India, the second most populous country in the world, had a problem with road safety. Almost 200,000 people die each year from traffic injuries, making it the single largest cause of death in the country.
Myanmar, a country in Southeast Asia, also wanted to improve safety within its borders. They wanted to develop a standards system through the development of safety codes and regulations.
Two different projects for two distinct countries. How could David Wroth, director of data science for UL, and his team help the organization decide where to place limited resources?
“They were two such very different opportunities,” said Wroth. “It was apples against oranges if you will; we saw the need for a standard set of comparative metrics and measures to assess these types of opportunities.”
What is the UL Safety Index?
The UL Safety Index is a conceptual model that calculates the relative state of safety for more than 180 nations. People – researchers, ministries, companies, individuals—can access data through a map of the world. Its intuitive setup makes it easy to explore and compare differences and similarities amongst countries.
Additionally, country pages and a document library provide specific information and resources for research and policy analysis. By comparing the safety data, organizations can identify opportunities to share policies and programs amongst governments, non-governmental organizations and safety professionals.
First released at the World Conference on Safety in Finland, in 2016, the UL Safety Index moved into its third iteration with the November 2018 release. Each year, UL data scientists build and update off from the original index. Not only do they gather the latest versions of data to feed the index’s recurring indicators, but additional work goes into identifying new data sources and refining the indicators for more granular results.
For the 2018 UL Safety Index, two new indicators were added—one for Consumer Protection and one for Occupational Safety & Health (OSH). Keeping the report ‘fresh’ with new data sources and different indicators helps provide a more accurate view of safety, Wroth said.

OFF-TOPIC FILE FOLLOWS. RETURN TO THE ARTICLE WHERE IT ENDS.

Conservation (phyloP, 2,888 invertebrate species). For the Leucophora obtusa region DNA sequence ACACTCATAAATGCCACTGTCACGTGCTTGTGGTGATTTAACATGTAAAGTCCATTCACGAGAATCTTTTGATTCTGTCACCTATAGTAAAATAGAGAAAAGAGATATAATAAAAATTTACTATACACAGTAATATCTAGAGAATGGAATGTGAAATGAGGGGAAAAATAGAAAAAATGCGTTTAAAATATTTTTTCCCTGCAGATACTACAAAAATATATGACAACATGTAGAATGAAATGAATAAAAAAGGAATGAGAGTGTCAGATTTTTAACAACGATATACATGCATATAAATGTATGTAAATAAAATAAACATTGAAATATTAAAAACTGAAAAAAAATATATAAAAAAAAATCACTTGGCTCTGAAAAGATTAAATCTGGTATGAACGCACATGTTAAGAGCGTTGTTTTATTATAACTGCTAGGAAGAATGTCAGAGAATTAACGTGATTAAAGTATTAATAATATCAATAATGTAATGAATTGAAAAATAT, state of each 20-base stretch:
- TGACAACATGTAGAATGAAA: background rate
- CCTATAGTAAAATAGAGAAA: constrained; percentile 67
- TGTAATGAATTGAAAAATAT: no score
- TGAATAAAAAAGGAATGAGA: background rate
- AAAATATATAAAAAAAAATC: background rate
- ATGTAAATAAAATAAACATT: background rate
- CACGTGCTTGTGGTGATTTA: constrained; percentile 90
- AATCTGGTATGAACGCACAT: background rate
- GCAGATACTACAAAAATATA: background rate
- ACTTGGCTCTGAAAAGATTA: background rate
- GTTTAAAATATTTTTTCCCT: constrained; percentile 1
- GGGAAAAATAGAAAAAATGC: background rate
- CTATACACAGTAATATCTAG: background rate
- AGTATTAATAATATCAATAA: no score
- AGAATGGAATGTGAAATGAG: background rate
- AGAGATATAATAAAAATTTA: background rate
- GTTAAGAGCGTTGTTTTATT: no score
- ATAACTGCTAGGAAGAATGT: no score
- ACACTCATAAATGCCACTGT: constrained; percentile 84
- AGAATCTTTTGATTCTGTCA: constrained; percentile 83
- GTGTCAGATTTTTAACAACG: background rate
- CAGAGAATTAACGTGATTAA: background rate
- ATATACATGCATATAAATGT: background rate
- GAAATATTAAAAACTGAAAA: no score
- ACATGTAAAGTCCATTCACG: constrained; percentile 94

Each iteration of the UL Safety Index shows how underlying factors, such as the adoption of codes and standards for safety, can positively influence a country’s ranking. For example, comprehensive road safety regulations, standards and policies typically result in fewer deaths and road traffic injuries. Those standards and regulations can be implemented in just about any country in the world.
“It shows us where there are things that can be done and best practices that can be shared to actually change what’s going on. By studying and applying the UL Safety Index results, advocates can recommend the adoption of better laws or encourage the consistent enforcement of existing laws within a country,” Wroth said.
Competing for safety?
When the first UL Safety Index was released in 2016, Wroth was concerned that there was going to be a negative reaction, with countries saying, “you’re wrong; we’re safer than your index indicates.”
But, as Wroth explained, people want to know where their country stands in relation to other countries in their region or countries that they might aspire to be like in the future.
“We’d always get into these conversations when meeting with governmental representatives, ‘Well, you have to tell me how I compare to Canada?’ or ‘How do I compare to Finland?’”
“It’s produced this dynamic of people wanting to improve safety because they want to be better than their neighbor; it’s providing healthy competition to improve safety around the world,” said Wroth.
Collecting information for safety
From concept to release, the first UL Safety Index took about 18 months to develop, but it was the first six months that took the most effort. The team had to dig in to discover how to measure hazards in each and every country.
“There was quite a bit of work just to understand the factors of safety…we went down some paths that ended up not being very fruitful,” Wroth said.
According to Wroth, several things seemed interesting to measure, such as the amount of in-country electrical infrastructure as a way to understand the risk of electrical injury. “But, we found that data like that just was not available for every country around the world,” he said.
The UL Data Science team also had to vet different data sources because while there might be a lot of data available in some cases, the quality and trustworthiness of the sources varied greatly.
The algorithms used to combine the data were relatively straightforward. It took about six months for the data team to develop the initial algorithms, test and refine to make sure the statistics were a good proxy for safer behaviors and safer outcomes.
A complete explanation of the methodology for the UL Safety Index, plus the data set and formula can be found on the UL Safety Index website under methodology.
You can follow David Wroth and the data science team on Twitter at @UL_DataScience.